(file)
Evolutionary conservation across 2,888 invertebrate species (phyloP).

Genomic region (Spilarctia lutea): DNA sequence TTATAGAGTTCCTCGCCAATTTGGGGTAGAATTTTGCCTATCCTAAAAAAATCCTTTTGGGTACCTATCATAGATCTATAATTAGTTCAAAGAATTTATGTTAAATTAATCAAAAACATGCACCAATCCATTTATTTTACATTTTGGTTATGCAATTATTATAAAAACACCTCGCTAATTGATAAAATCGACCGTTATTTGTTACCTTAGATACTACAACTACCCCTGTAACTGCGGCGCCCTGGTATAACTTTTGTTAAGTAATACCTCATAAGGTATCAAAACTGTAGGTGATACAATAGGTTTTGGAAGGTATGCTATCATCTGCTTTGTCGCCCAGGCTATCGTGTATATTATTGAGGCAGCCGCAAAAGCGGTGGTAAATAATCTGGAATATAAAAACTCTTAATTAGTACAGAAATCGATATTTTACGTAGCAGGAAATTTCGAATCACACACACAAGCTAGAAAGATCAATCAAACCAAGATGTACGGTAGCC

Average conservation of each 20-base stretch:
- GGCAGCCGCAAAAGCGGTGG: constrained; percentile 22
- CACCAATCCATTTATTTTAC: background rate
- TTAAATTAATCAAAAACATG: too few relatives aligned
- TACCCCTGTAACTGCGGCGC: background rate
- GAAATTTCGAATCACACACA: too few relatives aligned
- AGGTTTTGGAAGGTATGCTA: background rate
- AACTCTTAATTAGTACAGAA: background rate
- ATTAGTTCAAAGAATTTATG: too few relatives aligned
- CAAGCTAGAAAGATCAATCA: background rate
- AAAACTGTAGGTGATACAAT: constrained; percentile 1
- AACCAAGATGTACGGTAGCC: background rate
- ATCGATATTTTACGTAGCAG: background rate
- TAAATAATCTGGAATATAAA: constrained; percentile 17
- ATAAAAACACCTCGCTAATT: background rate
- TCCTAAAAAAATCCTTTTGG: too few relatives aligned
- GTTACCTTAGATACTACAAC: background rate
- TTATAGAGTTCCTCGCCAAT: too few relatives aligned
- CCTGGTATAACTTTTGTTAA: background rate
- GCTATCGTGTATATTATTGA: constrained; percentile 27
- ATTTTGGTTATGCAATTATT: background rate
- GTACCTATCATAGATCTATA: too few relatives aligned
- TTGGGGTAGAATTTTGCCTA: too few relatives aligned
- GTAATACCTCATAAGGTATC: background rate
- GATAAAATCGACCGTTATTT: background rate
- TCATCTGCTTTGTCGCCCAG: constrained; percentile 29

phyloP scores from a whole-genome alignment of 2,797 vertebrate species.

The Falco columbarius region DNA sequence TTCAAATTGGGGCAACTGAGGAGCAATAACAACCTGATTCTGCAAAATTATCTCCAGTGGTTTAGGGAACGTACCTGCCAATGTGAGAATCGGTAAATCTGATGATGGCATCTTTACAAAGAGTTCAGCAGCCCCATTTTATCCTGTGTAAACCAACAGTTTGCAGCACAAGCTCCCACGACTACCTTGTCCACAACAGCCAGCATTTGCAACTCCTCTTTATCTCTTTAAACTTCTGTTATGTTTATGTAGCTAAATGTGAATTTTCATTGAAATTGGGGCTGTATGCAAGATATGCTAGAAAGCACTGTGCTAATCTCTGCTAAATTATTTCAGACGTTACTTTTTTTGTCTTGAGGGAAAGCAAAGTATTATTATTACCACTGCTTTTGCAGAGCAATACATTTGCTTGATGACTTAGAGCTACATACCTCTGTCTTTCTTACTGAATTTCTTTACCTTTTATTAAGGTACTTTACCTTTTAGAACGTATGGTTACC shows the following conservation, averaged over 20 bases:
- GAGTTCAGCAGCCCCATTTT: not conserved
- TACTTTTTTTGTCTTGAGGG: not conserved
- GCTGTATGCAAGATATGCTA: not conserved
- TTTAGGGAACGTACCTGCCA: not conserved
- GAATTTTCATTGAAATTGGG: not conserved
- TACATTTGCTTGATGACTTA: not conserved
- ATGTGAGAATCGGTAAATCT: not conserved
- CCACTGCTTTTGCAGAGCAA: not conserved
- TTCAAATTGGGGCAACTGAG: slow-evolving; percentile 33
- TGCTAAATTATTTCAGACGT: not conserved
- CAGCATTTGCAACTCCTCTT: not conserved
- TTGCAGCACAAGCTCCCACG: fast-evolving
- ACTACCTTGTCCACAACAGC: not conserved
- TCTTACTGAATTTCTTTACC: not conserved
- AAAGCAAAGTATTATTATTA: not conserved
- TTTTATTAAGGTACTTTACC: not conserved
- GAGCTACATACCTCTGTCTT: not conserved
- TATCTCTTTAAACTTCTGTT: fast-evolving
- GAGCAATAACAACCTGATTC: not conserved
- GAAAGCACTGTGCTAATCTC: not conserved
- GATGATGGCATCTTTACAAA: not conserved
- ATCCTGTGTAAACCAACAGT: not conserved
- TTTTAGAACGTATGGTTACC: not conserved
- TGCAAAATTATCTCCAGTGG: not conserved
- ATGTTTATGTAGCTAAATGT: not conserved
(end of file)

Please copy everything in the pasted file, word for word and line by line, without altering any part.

Evolutionary conservation across 2,888 invertebrate species (phyloP).

Genomic region (Spilarctia lutea): DNA sequence TTATAGAGTTCCTCGCCAATTTGGGGTAGAATTTTGCCTATCCTAAAAAAATCCTTTTGGGTACCTATCATAGATCTATAATTAGTTCAAAGAATTTATGTTAAATTAATCAAAAACATGCACCAATCCATTTATTTTACATTTTGGTTATGCAATTATTATAAAAACACCTCGCTAATTGATAAAATCGACCGTTATTTGTTACCTTAGATACTACAACTACCCCTGTAACTGCGGCGCCCTGGTATAACTTTTGTTAAGTAATACCTCATAAGGTATCAAAACTGTAGGTGATACAATAGGTTTTGGAAGGTATGCTATCATCTGCTTTGTCGCCCAGGCTATCGTGTATATTATTGAGGCAGCCGCAAAAGCGGTGGTAAATAATCTGGAATATAAAAACTCTTAATTAGTACAGAAATCGATATTTTACGTAGCAGGAAATTTCGAATCACACACACAAGCTAGAAAGATCAATCAAACCAAGATGTACGGTAGCC

Average conservation of each 20-base stretch:
- GGCAGCCGCAAAAGCGGTGG: constrained; percentile 22
- CACCAATCCATTTATTTTAC: background rate
- TTAAATTAATCAAAAACATG: too few relatives aligned
- TACCCCTGTAACTGCGGCGC: background rate
- GAAATTTCGAATCACACACA: too few relatives aligned
- AGGTTTTGGAAGGTATGCTA: background rate
- AACTCTTAATTAGTACAGAA: background rate
- ATTAGTTCAAAGAATTTATG: too few relatives aligned
- CAAGCTAGAAAGATCAATCA: background rate
- AAAACTGTAGGTGATACAAT: constrained; percentile 1
- AACCAAGATGTACGGTAGCC: background rate
- ATCGATATTTTACGTAGCAG: background rate
- TAAATAATCTGGAATATAAA: constrained; percentile 17
- ATAAAAACACCTCGCTAATT: background rate
- TCCTAAAAAAATCCTTTTGG: too few relatives aligned
- GTTACCTTAGATACTACAAC: background rate
- TTATAGAGTTCCTCGCCAAT: too few relatives aligned
- CCTGGTATAACTTTTGTTAA: background rate
- GCTATCGTGTATATTATTGA: constrained; percentile 27
- ATTTTGGTTATGCAATTATT: background rate
- GTACCTATCATAGATCTATA: too few relatives aligned
- TTGGGGTAGAATTTTGCCTA: too few relatives aligned
- GTAATACCTCATAAGGTATC: background rate
- GATAAAATCGACCGTTATTT: background rate
- TCATCTGCTTTGTCGCCCAG: constrained; percentile 29

phyloP scores from a whole-genome alignment of 2,797 vertebrate species.

The Falco columbarius region DNA sequence TTCAAATTGGGGCAACTGAGGAGCAATAACAACCTGATTCTGCAAAATTATCTCCAGTGGTTTAGGGAACGTACCTGCCAATGTGAGAATCGGTAAATCTGATGATGGCATCTTTACAAAGAGTTCAGCAGCCCCATTTTATCCTGTGTAAACCAACAGTTTGCAGCACAAGCTCCCACGACTACCTTGTCCACAACAGCCAGCATTTGCAACTCCTCTTTATCTCTTTAAACTTCTGTTATGTTTATGTAGCTAAATGTGAATTTTCATTGAAATTGGGGCTGTATGCAAGATATGCTAGAAAGCACTGTGCTAATCTCTGCTAAATTATTTCAGACGTTACTTTTTTTGTCTTGAGGGAAAGCAAAGTATTATTATTACCACTGCTTTTGCAGAGCAATACATTTGCTTGATGACTTAGAGCTACATACCTCTGTCTTTCTTACTGAATTTCTTTACCTTTTATTAAGGTACTTTACCTTTTAGAACGTATGGTTACC shows the following conservation, averaged over 20 bases:
- GAGTTCAGCAGCCCCATTTT: not conserved
- TACTTTTTTTGTCTTGAGGG: not conserved
- GCTGTATGCAAGATATGCTA: not conserved
- TTTAGGGAACGTACCTGCCA: not conserved
- GAATTTTCATTGAAATTGGG: not conserved
- TACATTTGCTTGATGACTTA: not conserved
- ATGTGAGAATCGGTAAATCT: not conserved
- CCACTGCTTTTGCAGAGCAA: not conserved
- TTCAAATTGGGGCAACTGAG: slow-evolving; percentile 33
- TGCTAAATTATTTCAGACGT: not conserved
- CAGCATTTGCAACTCCTCTT: not conserved
- TTGCAGCACAAGCTCCCACG: fast-evolving
- ACTACCTTGTCCACAACAGC: not conserved
- TCTTACTGAATTTCTTTACC: not conserved
- AAAGCAAAGTATTATTATTA: not conserved
- TTTTATTAAGGTACTTTACC: not conserved
- GAGCTACATACCTCTGTCTT: not conserved
- TATCTCTTTAAACTTCTGTT: fast-evolving
- GAGCAATAACAACCTGATTC: not conserved
- GAAAGCACTGTGCTAATCTC: not conserved
- GATGATGGCATCTTTACAAA: not conserved
- ATCCTGTGTAAACCAACAGT: not conserved
- TTTTAGAACGTATGGTTACC: not conserved
- TGCAAAATTATCTCCAGTGG: not conserved
- ATGTTTATGTAGCTAAATGT: not conserved